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  • Author or Editor: J.P. Fernandez-Trujillo x
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Several strawberry fruit cultivars were exposed to air or CO2 at 2 °C for up to 9 days. Concentrations of fermentation products and organic acids, and activities of pyruvate decarboxylase (PDC) and alcohol dehydrogenase (ADH), were measured. Acetaldehyde, ethanol, and ethyl acetate concentrations accumulated in CO2-treated fruit of `Honeoye' and `Kent', but not in `Cavendish' or `Annapolis'. We classified the former group of cultivars as intolerant to high CO2 and the latter group as tolerant to high CO2. Activities of PDC and ADH were higher in CO2-treated than air-treated fruit of the tolerant cultivars but not in the intolerant cultivars. Succinate accumulated in fruit of all cultivars, but concentrations were highest in the tolerant than in the intolerant cultivars. These results will be discussed in relation to mechanisms of CO2 action on fruit metabolism.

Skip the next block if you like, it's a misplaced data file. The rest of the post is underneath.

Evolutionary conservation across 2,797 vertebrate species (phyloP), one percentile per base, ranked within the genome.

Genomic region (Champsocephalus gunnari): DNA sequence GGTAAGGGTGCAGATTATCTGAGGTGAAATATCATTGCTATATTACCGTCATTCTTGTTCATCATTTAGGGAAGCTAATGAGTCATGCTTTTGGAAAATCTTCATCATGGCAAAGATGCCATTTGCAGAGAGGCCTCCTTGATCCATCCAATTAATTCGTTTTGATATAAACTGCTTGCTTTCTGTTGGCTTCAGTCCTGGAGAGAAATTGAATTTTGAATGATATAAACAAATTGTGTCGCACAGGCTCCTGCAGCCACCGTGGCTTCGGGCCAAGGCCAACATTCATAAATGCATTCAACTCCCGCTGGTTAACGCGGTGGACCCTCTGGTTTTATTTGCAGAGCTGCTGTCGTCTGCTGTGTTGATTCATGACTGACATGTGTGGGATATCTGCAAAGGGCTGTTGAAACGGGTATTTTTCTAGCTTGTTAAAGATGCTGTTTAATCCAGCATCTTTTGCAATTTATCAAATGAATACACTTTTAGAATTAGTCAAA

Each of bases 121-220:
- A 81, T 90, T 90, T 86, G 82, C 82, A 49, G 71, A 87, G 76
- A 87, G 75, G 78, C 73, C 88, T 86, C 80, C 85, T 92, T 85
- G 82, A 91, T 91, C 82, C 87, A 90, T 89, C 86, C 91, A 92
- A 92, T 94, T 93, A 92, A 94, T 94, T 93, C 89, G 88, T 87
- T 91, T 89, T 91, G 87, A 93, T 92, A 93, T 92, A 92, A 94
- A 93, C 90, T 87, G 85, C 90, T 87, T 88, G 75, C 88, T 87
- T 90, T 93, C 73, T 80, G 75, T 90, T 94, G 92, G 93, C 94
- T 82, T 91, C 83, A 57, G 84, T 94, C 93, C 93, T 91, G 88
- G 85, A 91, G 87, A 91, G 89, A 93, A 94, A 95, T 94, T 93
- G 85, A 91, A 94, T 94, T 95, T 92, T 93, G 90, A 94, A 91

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Araza (Eugenia stipitata Mc Vaugh) is a plant from the Myrtaceae family originated from Amazonia. The postharvest behavior of its promissory fruit has been sparingly studied. Weight loss, softening, decay, and chilling injury (skin scald) at temperatures below 10-12 °C limits its shelf-life to less than 10 days. The application of calcium pretreatments slightly improved flesh firmness after 7 days at 20 °C and resulted in skin injury, particularly at concentrations higher than 4% (w/v). A warming treatment of 6, 12 or 18 h at 20 °C was applied to fruit after 6 d storage at 10 °C. Treated fruit had less scald, suppressed decay, and ripened normally after a total of 2 weeks of storage and a shelf life of 3 days.

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